Guide to Nutsedge Identification & Control

Yellow Nutsedge
Purple Nutsedge
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Type of Weed: Grassy Weed

Cyperus esculentus – Yellow Nutsedge

Cyperus rotundus – Purple Nutsedge


Nutsedge is a hardy, fast-spreading perennial grassy weed that thrives in a wet and warm environment. This weed grows across most of the United States and the two most common types seen in Texas are yellow nutsedge and purple nutsedge.

It first appears in mid-spring and continues throughout the summer season, sticking around until the first frost later in the year. Nutsedge is often found in areas of lawns that have poor drainage, allowing the soil to stay wet.

The root system of nutsedge is comprised of rhizomes, growing horizontally underground, making it a difficult weed to control and get rid of. These weeds arise from underground tubers each of which is capable of producing hundreds of new plants and tubers making it very difficult to control.

How to Identify

Nutsedge, often referred to as “nutgrass”, closely resembles grass but grows around five times faster than the rest of your lawn.

Yellow nutsedge has a creeping root system of rhizomes that form tubers, or “nutlets”, at their tips. This root system can grow up to fourteen inches below the grounds surface. It has smooth, bright green stems, or stalks, that are triangular in shape.

It’s smooth, bright green leaves, are long, tapered to a sharp point, and grow in clusters of three. Yellow nutsedge forms short spikelet seedheads that are yellow to brown in color, growing in middle to late summer. If left uncontrolled, this weed can grow up to sixteen inches once mature.

Purple nutsedge is very similar to yellow nutsedge. Its rhizomes produce tubers, or “nutlets”, that are connected in chains. The triangular stems and leaves are a darker green, still smooth, but the leaves taper abruptly to a blunt point. Its spikelet seedheads are purple and grow in late summer to early fall.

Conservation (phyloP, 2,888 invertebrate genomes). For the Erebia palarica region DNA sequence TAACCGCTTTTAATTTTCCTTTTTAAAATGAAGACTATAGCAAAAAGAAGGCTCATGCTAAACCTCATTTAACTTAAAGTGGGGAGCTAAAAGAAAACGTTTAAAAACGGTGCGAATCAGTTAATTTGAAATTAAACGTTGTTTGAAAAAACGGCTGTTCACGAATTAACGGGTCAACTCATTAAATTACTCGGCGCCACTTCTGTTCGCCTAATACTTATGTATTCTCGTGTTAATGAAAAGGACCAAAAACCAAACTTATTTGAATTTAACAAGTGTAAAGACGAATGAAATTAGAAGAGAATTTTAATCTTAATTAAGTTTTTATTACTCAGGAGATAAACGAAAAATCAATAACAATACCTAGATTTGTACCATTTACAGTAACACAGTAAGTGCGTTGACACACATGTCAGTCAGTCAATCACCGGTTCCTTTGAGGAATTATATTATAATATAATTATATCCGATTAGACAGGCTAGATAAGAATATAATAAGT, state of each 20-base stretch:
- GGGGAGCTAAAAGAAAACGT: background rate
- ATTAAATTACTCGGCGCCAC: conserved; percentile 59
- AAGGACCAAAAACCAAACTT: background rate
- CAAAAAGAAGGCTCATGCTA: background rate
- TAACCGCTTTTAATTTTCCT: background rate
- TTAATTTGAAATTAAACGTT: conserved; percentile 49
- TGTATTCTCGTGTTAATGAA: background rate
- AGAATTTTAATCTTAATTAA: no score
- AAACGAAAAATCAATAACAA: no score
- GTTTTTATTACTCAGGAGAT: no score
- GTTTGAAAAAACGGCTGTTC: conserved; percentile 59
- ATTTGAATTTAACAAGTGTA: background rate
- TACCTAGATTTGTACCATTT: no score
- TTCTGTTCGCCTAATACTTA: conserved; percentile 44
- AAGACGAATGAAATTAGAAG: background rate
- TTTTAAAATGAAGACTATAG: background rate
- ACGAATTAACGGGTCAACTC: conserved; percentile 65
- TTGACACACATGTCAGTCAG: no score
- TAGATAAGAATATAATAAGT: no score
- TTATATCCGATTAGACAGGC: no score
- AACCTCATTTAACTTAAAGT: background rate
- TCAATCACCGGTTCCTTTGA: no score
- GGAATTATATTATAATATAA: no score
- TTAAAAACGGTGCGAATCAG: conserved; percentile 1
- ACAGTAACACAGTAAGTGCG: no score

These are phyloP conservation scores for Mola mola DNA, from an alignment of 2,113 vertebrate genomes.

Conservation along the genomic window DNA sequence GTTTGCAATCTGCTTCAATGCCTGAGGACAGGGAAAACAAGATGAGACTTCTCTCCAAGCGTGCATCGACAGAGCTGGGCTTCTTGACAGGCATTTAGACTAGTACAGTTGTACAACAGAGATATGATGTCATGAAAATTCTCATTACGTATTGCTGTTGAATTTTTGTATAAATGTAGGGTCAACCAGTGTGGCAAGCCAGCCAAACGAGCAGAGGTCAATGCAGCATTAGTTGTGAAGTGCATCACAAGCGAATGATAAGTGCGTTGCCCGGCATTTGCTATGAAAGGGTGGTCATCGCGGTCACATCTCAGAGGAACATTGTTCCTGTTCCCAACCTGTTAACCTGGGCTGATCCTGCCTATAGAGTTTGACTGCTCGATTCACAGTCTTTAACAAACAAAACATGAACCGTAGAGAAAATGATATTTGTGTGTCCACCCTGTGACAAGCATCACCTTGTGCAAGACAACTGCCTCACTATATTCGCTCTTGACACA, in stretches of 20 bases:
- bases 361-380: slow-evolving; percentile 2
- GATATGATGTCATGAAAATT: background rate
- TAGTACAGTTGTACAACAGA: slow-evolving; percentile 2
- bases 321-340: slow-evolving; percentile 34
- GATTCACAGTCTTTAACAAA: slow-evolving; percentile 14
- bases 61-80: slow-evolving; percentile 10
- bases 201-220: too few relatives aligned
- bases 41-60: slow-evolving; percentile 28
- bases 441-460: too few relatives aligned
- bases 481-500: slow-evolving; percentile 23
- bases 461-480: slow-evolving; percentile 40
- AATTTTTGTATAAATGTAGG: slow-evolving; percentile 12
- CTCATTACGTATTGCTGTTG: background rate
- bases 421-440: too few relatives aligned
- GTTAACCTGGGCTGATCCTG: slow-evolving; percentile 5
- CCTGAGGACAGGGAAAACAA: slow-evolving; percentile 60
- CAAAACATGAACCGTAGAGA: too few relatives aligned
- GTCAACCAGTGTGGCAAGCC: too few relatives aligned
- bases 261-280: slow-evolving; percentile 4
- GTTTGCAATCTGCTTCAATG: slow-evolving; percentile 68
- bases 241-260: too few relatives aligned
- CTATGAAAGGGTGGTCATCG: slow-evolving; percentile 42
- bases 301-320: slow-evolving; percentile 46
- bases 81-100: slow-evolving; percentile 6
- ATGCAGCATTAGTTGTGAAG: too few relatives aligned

Control Methods

Control Difficulty: Difficult to Very Difficult

There are three ways to control nutsedge: landscape, chemical, and mechanical.

Start with landscape controls to see if your soil is staying overly moist. This can be from leaking irrigation systems, faucets, hose connections, or clogged downspouts. Fixing any of these will ensure better success when using chemical or mechanical controls.

For chemical control, be sure to use an herbicide that is specific for nutsedge. Apply a selective post emergent herbicide during and after the growing season, and a selective pre-emergent herbicide in early spring.

Mechanical control is the best method to rid your lawn of this weed. Hand pulling can be effective if done while the weed is young, but will have to be repeated every few weeks during the summer. Do not pull mature nutsedge as it enables the tubers to break off and move around in the soil, causing more plants to form.

Dig up nutsedge in early spring by digging at least ten inches deep and twelve inches in diameter (from the leaves, not the stalk). The deeper and wider you dig should result in removing the tubers and prevent further spreading.

Prevention Tips

To prevent nutsedge from entering or overtaking your lawn, ensure you are doing proper practices to keep it dense and healthy. This weed thrives in wet conditions, so it’s crucial to make sure your lawn has proper irrigation.

Mowing your lawns grass at its proper height and having a routine aeration and fertilization schedule will add to your lawn’s overall health. Using a combination of selective pre and post emergent herbicides throughout the year will also deter it from growing.

If you continue to struggle nutsedge, our team of technicians are experts when it comes to grassy weeds, and can help get your lawn back to its proper health.
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